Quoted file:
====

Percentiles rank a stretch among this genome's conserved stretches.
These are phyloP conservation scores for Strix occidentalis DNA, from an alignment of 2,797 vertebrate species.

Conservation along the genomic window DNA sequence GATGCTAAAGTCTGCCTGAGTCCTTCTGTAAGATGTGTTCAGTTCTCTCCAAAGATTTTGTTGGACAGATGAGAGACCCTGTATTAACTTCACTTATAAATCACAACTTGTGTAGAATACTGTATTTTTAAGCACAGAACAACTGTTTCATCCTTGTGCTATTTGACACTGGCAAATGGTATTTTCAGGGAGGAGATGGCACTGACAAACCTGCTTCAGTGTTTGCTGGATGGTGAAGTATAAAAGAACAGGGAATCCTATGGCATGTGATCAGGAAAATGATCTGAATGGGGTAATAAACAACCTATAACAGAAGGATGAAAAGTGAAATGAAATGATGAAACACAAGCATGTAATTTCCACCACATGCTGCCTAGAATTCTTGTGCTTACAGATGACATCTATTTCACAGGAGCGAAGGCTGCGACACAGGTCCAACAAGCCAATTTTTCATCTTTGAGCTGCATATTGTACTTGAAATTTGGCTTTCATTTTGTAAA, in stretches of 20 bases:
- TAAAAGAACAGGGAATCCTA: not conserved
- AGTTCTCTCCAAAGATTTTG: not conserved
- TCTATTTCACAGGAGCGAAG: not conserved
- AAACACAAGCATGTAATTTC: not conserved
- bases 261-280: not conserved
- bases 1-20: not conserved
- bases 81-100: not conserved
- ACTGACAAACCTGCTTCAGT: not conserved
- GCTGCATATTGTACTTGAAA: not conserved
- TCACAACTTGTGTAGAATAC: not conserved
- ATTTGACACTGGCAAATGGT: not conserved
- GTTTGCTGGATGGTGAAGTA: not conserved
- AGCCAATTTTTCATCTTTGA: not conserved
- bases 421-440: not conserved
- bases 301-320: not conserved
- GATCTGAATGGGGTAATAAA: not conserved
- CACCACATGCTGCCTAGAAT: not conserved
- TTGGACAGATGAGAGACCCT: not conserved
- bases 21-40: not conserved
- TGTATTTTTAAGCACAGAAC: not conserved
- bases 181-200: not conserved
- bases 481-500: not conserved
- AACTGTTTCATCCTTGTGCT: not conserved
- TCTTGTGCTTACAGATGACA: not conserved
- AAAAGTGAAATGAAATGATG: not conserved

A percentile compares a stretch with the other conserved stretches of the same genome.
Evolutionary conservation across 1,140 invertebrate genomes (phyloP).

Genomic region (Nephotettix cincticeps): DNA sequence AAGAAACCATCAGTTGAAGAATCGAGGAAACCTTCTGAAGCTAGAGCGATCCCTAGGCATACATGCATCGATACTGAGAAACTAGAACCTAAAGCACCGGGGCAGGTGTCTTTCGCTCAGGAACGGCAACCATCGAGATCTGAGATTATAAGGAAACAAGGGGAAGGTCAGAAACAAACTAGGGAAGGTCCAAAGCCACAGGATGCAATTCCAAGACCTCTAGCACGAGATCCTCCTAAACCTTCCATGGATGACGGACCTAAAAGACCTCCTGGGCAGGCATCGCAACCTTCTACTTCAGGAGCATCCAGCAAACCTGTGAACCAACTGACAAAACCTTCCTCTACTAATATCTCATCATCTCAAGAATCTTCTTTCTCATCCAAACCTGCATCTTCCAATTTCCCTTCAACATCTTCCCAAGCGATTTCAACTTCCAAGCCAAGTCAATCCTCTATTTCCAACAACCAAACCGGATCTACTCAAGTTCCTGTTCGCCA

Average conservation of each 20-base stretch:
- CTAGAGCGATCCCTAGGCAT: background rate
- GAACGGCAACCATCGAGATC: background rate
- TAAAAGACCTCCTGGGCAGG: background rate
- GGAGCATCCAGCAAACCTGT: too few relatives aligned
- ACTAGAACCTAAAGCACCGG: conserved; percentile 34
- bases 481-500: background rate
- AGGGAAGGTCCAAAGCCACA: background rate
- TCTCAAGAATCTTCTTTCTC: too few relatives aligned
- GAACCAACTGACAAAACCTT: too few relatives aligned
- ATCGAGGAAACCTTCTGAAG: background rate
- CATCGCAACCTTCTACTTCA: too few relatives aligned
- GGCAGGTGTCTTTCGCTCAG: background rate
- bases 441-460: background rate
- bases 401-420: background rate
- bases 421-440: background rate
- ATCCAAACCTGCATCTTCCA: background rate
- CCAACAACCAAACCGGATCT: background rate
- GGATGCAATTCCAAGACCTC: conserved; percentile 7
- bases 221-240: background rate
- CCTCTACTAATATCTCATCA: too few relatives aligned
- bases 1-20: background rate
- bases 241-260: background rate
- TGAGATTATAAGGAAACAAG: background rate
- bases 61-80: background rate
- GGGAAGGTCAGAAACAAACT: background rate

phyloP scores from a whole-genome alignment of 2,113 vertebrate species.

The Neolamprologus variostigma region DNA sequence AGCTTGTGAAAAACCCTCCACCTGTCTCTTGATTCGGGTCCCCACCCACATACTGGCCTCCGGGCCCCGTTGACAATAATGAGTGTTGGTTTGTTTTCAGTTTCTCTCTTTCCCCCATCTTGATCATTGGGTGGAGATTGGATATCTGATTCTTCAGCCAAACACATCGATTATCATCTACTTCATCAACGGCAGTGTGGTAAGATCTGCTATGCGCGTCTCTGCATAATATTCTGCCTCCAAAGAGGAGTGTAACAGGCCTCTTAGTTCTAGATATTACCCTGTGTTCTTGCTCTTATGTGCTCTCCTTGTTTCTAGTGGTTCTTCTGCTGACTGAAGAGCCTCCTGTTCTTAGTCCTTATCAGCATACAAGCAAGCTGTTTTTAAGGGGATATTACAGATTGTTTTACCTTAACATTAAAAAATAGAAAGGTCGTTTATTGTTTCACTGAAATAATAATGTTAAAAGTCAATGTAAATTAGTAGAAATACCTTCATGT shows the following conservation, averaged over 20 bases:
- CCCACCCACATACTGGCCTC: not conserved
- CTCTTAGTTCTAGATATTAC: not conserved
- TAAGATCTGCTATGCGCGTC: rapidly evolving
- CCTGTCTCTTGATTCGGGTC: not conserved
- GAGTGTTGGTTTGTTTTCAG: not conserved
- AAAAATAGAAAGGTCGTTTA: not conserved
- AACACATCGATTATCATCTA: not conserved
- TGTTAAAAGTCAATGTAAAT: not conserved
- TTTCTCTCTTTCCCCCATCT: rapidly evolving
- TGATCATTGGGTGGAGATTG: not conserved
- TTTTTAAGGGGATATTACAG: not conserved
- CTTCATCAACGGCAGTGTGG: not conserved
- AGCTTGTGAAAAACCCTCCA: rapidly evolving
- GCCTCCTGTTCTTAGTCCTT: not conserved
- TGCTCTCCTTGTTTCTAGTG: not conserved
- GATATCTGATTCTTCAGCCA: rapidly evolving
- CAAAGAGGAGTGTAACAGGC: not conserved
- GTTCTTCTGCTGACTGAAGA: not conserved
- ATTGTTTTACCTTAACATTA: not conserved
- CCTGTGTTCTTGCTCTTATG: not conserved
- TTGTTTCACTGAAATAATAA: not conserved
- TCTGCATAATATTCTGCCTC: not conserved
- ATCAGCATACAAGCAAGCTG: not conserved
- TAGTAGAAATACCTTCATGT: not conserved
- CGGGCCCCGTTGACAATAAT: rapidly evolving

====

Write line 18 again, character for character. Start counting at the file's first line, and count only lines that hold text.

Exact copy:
- bases 301-320: not conserved